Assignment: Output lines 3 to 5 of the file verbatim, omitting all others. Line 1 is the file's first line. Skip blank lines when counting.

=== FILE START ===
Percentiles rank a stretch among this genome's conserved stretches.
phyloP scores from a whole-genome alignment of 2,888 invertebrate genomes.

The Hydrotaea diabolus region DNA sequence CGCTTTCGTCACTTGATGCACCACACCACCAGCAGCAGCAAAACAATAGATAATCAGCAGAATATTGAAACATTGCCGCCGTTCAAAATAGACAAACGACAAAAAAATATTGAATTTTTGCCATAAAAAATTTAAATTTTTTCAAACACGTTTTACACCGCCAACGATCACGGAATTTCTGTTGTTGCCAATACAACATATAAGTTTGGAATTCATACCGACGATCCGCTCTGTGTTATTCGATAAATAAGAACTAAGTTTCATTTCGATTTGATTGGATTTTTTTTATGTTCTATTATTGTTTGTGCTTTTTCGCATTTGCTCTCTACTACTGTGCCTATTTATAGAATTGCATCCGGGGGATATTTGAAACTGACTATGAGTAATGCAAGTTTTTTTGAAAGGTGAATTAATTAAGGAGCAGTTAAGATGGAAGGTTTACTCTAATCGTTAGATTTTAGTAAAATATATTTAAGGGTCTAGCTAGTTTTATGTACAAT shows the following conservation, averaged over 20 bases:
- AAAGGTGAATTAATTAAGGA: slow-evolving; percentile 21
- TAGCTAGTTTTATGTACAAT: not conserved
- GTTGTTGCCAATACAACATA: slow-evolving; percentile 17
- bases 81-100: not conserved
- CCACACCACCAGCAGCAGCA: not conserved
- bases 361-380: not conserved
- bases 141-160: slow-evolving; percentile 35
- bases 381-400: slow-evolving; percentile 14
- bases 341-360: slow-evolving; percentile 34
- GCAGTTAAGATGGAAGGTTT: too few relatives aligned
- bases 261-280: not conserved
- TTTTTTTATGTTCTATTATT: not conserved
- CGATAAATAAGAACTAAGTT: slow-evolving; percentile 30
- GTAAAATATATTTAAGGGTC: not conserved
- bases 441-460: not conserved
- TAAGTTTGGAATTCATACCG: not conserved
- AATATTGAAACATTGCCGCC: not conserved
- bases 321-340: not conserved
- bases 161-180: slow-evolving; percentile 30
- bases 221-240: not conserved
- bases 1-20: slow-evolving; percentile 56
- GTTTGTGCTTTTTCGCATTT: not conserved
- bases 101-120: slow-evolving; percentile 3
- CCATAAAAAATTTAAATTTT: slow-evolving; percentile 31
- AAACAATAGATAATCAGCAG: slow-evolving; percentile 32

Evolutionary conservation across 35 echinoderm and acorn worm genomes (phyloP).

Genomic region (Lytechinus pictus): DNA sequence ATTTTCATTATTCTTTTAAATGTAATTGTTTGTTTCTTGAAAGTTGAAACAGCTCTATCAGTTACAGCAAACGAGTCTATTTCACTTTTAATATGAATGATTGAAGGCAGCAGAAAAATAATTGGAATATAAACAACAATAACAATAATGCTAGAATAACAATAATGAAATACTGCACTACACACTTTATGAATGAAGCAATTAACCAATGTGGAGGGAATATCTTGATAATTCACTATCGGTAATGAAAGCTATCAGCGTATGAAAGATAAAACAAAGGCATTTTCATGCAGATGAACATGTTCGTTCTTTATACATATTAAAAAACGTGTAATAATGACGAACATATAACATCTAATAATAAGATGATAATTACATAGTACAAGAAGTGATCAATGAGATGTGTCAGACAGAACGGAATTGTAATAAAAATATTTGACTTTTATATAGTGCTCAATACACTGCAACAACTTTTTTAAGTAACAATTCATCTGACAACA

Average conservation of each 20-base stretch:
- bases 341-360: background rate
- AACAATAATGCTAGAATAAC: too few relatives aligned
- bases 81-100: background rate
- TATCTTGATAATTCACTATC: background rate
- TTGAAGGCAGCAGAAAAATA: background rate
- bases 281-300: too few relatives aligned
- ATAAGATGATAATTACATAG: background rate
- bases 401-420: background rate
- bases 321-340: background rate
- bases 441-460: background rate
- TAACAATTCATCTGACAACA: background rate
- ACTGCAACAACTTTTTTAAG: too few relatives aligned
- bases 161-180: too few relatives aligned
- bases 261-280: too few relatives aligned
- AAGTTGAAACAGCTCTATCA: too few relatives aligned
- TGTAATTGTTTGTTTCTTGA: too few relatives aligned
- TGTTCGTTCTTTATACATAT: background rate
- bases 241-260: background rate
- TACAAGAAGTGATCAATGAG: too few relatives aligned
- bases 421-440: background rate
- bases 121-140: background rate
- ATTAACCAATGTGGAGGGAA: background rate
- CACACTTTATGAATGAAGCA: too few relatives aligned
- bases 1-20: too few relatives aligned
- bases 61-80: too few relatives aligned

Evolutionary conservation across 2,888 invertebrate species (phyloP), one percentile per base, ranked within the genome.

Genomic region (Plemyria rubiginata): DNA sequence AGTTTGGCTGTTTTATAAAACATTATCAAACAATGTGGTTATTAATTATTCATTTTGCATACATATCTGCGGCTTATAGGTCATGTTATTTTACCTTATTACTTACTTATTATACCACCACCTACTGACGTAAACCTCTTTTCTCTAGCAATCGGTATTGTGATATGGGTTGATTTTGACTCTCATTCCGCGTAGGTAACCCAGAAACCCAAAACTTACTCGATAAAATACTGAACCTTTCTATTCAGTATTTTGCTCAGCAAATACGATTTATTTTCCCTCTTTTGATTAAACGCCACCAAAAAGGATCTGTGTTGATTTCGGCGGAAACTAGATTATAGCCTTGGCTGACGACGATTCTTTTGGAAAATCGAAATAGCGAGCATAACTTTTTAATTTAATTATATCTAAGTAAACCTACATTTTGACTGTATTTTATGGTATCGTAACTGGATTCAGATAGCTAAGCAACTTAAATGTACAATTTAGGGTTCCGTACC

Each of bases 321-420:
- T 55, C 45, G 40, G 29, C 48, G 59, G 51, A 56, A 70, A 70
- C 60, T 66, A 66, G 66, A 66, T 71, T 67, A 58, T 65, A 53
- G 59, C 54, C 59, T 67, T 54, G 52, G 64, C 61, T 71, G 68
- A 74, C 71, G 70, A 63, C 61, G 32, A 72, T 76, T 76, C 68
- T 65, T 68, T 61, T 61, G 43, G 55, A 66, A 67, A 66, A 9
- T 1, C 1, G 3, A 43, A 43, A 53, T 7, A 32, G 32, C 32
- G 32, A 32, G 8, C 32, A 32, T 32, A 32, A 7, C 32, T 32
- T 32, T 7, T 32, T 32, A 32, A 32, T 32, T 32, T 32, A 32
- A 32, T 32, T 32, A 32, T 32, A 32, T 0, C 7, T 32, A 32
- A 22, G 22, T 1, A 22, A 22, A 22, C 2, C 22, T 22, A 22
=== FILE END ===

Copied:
The Hydrotaea diabolus region DNA sequence CGCTTTCGTCACTTGATGCACCACACCACCAGCAGCAGCAAAACAATAGATAATCAGCAGAATATTGAAACATTGCCGCCGTTCAAAATAGACAAACGACAAAAAAATATTGAATTTTTGCCATAAAAAATTTAAATTTTTTCAAACACGTTTTACACCGCCAACGATCACGGAATTTCTGTTGTTGCCAATACAACATATAAGTTTGGAATTCATACCGACGATCCGCTCTGTGTTATTCGATAAATAAGAACTAAGTTTCATTTCGATTTGATTGGATTTTTTTTATGTTCTATTATTGTTTGTGCTTTTTCGCATTTGCTCTCTACTACTGTGCCTATTTATAGAATTGCATCCGGGGGATATTTGAAACTGACTATGAGTAATGCAAGTTTTTTTGAAAGGTGAATTAATTAAGGAGCAGTTAAGATGGAAGGTTTACTCTAATCGTTAGATTTTAGTAAAATATATTTAAGGGTCTAGCTAGTTTTATGTACAAT shows the following conservation, averaged over 20 bases:
- AAAGGTGAATTAATTAAGGA: slow-evolving; percentile 21
- TAGCTAGTTTTATGTACAAT: not conserved